Where do you see growth coming from?

I see growth coming from phase IV. Two thirds of India lives in phase IV. They

live in small villages which have 50 and 100 households. Drawing a cable to that village is uneconomical. If the cable operator who was serving those 150 households, if he loses 50 households then serving the balanced left-over subs become uneconomical.

Will the march of the telcos like airtel, Jio, Idea Vodafones into content and distribution also impact your business?

I welcome the telcos getting into the content business because it will keep the addiction to content alive. Compare it to the time when we only had land lines, we talked for 200 minutes a month. And we added mobiles, we are talking for 600 minutes a day. Because I am not restricted to my sofa and talking. I can be in the car, on the road, in the loo, wherever. Similarly, if I am restricted to my living room, then there are chances of addiction not become addictive enough.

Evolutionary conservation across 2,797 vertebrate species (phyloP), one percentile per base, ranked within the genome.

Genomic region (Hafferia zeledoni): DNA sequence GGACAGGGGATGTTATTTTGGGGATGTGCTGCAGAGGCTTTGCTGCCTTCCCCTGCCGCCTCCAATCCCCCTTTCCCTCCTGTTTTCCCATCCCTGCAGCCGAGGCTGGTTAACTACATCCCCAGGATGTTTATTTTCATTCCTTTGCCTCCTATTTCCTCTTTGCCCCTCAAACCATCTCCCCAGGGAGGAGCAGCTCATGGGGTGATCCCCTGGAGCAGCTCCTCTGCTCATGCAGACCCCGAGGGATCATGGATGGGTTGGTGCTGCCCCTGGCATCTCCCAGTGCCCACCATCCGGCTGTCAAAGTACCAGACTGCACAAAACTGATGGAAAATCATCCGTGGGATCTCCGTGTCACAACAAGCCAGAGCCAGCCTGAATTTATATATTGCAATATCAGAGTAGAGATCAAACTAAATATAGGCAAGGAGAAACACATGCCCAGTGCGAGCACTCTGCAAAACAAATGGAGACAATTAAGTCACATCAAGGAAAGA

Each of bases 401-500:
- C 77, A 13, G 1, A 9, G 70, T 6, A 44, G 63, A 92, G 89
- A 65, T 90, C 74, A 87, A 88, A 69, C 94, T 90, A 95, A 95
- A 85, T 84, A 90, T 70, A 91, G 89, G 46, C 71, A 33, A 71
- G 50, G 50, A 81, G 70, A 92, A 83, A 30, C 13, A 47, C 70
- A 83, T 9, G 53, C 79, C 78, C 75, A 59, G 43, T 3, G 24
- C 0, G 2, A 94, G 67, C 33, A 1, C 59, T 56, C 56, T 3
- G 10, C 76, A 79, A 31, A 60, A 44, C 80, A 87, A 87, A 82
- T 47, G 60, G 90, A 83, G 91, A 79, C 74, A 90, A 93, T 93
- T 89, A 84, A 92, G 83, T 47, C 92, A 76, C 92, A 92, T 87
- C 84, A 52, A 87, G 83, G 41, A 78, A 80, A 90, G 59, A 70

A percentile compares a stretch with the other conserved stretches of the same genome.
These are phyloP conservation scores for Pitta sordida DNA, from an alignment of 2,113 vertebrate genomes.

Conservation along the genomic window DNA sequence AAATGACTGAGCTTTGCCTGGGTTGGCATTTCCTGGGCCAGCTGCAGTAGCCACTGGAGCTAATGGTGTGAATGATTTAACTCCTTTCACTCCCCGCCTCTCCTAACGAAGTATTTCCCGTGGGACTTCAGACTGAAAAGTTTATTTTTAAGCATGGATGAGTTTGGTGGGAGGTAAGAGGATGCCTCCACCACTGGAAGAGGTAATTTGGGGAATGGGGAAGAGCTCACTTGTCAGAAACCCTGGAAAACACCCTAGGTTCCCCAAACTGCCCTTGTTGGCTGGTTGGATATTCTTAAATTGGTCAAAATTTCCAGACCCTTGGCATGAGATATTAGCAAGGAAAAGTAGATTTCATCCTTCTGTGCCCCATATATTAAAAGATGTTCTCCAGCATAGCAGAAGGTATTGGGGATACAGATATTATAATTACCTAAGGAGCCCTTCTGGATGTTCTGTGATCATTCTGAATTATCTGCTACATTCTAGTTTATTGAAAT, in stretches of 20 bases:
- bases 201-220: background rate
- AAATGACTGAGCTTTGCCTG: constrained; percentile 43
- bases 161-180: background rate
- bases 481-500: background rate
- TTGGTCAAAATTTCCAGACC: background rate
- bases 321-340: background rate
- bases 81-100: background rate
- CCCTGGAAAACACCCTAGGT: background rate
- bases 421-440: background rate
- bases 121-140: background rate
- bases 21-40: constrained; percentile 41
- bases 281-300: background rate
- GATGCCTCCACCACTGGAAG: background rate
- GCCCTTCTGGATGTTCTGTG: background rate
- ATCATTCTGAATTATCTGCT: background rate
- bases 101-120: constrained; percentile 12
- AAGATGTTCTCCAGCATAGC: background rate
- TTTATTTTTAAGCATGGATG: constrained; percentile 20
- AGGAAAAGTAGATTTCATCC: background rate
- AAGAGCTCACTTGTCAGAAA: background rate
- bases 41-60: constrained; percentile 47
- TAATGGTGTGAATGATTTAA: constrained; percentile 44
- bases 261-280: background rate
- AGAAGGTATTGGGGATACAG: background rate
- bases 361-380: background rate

If I have the option I am watching something on the phone then I come back and again watching it on the TV, the addiction will stay. So, it’s additive not subtractive. And nobody has watched content on a six-inch screen if a 42-inch was available in front of him. You will watch it if the remote is taken from you by your wife or the kid, you will watch it on the mobile sitting in the same room: I am not deprived of the content I want to watch.